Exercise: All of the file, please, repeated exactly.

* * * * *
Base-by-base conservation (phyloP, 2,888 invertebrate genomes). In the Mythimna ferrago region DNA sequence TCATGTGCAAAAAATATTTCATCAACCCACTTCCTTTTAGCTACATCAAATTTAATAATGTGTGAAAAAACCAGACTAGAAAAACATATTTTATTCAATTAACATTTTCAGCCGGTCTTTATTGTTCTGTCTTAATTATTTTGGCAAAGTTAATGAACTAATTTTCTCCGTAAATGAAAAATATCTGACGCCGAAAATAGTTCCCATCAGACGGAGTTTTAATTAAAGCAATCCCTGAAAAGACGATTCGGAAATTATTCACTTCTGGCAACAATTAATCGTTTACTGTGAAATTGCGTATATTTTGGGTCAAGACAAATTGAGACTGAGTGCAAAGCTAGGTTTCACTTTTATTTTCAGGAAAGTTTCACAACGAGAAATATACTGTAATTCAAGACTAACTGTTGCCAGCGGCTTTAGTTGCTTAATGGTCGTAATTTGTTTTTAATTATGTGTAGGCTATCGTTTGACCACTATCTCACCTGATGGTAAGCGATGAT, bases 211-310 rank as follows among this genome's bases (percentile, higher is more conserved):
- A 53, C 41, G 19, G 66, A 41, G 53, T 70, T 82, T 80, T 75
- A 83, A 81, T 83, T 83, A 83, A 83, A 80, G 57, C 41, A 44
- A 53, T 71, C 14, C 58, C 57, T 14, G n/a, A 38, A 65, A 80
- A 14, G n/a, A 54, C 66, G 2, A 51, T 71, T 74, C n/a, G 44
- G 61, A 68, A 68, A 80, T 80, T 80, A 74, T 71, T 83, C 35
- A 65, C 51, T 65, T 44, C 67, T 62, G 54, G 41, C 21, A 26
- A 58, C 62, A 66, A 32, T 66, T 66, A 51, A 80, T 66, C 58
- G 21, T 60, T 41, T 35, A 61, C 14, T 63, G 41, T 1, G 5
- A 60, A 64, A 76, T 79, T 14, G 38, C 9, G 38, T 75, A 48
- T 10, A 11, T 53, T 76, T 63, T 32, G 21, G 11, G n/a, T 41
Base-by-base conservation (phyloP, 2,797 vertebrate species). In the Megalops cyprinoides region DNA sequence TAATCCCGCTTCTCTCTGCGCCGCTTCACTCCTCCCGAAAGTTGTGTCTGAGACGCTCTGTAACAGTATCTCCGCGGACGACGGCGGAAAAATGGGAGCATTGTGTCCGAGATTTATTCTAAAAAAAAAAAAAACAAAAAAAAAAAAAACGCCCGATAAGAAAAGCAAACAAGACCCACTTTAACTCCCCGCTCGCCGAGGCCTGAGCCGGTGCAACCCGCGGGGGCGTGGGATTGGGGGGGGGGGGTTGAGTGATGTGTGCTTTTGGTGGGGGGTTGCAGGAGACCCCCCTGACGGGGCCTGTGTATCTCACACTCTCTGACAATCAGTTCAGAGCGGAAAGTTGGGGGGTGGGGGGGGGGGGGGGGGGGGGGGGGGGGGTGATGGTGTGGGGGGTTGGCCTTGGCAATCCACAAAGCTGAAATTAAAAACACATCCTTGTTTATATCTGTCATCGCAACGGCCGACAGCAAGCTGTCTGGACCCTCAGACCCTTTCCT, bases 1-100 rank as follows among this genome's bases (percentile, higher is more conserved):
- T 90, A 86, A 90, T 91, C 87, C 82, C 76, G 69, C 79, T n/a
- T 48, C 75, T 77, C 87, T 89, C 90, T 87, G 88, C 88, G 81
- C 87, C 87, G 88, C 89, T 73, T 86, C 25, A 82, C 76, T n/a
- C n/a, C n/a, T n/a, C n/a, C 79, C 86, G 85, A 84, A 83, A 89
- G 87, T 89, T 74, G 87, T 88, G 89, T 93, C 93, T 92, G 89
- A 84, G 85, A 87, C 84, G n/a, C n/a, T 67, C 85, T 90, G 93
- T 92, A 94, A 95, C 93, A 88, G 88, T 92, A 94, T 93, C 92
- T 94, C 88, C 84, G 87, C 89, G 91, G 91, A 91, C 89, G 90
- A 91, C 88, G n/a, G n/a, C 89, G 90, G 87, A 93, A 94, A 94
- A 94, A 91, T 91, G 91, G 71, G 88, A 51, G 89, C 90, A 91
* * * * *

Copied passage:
Base-by-base conservation (phyloP, 2,888 invertebrate genomes). In the Mythimna ferrago region DNA sequence TCATGTGCAAAAAATATTTCATCAACCCACTTCCTTTTAGCTACATCAAATTTAATAATGTGTGAAAAAACCAGACTAGAAAAACATATTTTATTCAATTAACATTTTCAGCCGGTCTTTATTGTTCTGTCTTAATTATTTTGGCAAAGTTAATGAACTAATTTTCTCCGTAAATGAAAAATATCTGACGCCGAAAATAGTTCCCATCAGACGGAGTTTTAATTAAAGCAATCCCTGAAAAGACGATTCGGAAATTATTCACTTCTGGCAACAATTAATCGTTTACTGTGAAATTGCGTATATTTTGGGTCAAGACAAATTGAGACTGAGTGCAAAGCTAGGTTTCACTTTTATTTTCAGGAAAGTTTCACAACGAGAAATATACTGTAATTCAAGACTAACTGTTGCCAGCGGCTTTAGTTGCTTAATGGTCGTAATTTGTTTTTAATTATGTGTAGGCTATCGTTTGACCACTATCTCACCTGATGGTAAGCGATGAT, bases 211-310 rank as follows among this genome's bases (percentile, higher is more conserved):
- A 53, C 41, G 19, G 66, A 41, G 53, T 70, T 82, T 80, T 75
- A 83, A 81, T 83, T 83, A 83, A 83, A 80, G 57, C 41, A 44
- A 53, T 71, C 14, C 58, C 57, T 14, G n/a, A 38, A 65, A 80
- A 14, G n/a, A 54, C 66, G 2, A 51, T 71, T 74, C n/a, G 44
- G 61, A 68, A 68, A 80, T 80, T 80, A 74, T 71, T 83, C 35
- A 65, C 51, T 65, T 44, C 67, T 62, G 54, G 41, C 21, A 26
- A 58, C 62, A 66, A 32, T 66, T 66, A 51, A 80, T 66, C 58
- G 21, T 60, T 41, T 35, A 61, C 14, T 63, G 41, T 1, G 5
- A 60, A 64, A 76, T 79, T 14, G 38, C 9, G 38, T 75, A 48
- T 10, A 11, T 53, T 76, T 63, T 32, G 21, G 11, G n/a, T 41
Base-by-base conservation (phyloP, 2,797 vertebrate species). In the Megalops cyprinoides region DNA sequence TAATCCCGCTTCTCTCTGCGCCGCTTCACTCCTCCCGAAAGTTGTGTCTGAGACGCTCTGTAACAGTATCTCCGCGGACGACGGCGGAAAAATGGGAGCATTGTGTCCGAGATTTATTCTAAAAAAAAAAAAAACAAAAAAAAAAAAAACGCCCGATAAGAAAAGCAAACAAGACCCACTTTAACTCCCCGCTCGCCGAGGCCTGAGCCGGTGCAACCCGCGGGGGCGTGGGATTGGGGGGGGGGGGTTGAGTGATGTGTGCTTTTGGTGGGGGGTTGCAGGAGACCCCCCTGACGGGGCCTGTGTATCTCACACTCTCTGACAATCAGTTCAGAGCGGAAAGTTGGGGGGTGGGGGGGGGGGGGGGGGGGGGGGGGGGGGTGATGGTGTGGGGGGTTGGCCTTGGCAATCCACAAAGCTGAAATTAAAAACACATCCTTGTTTATATCTGTCATCGCAACGGCCGACAGCAAGCTGTCTGGACCCTCAGACCCTTTCCT, bases 1-100 rank as follows among this genome's bases (percentile, higher is more conserved):
- T 90, A 86, A 90, T 91, C 87, C 82, C 76, G 69, C 79, T n/a
- T 48, C 75, T 77, C 87, T 89, C 90, T 87, G 88, C 88, G 81
- C 87, C 87, G 88, C 89, T 73, T 86, C 25, A 82, C 76, T n/a
- C n/a, C n/a, T n/a, C n/a, C 79, C 86, G 85, A 84, A 83, A 89
- G 87, T 89, T 74, G 87, T 88, G 89, T 93, C 93, T 92, G 89
- A 84, G 85, A 87, C 84, G n/a, C n/a, T 67, C 85, T 90, G 93
- T 92, A 94, A 95, C 93, A 88, G 88, T 92, A 94, T 93, C 92
- T 94, C 88, C 84, G 87, C 89, G 91, G 91, A 91, C 89, G 90
- A 91, C 88, G n/a, G n/a, C 89, G 90, G 87, A 93, A 94, A 94
- A 94, A 91, T 91, G 91, G 71, G 88, A 51, G 89, C 90, A 91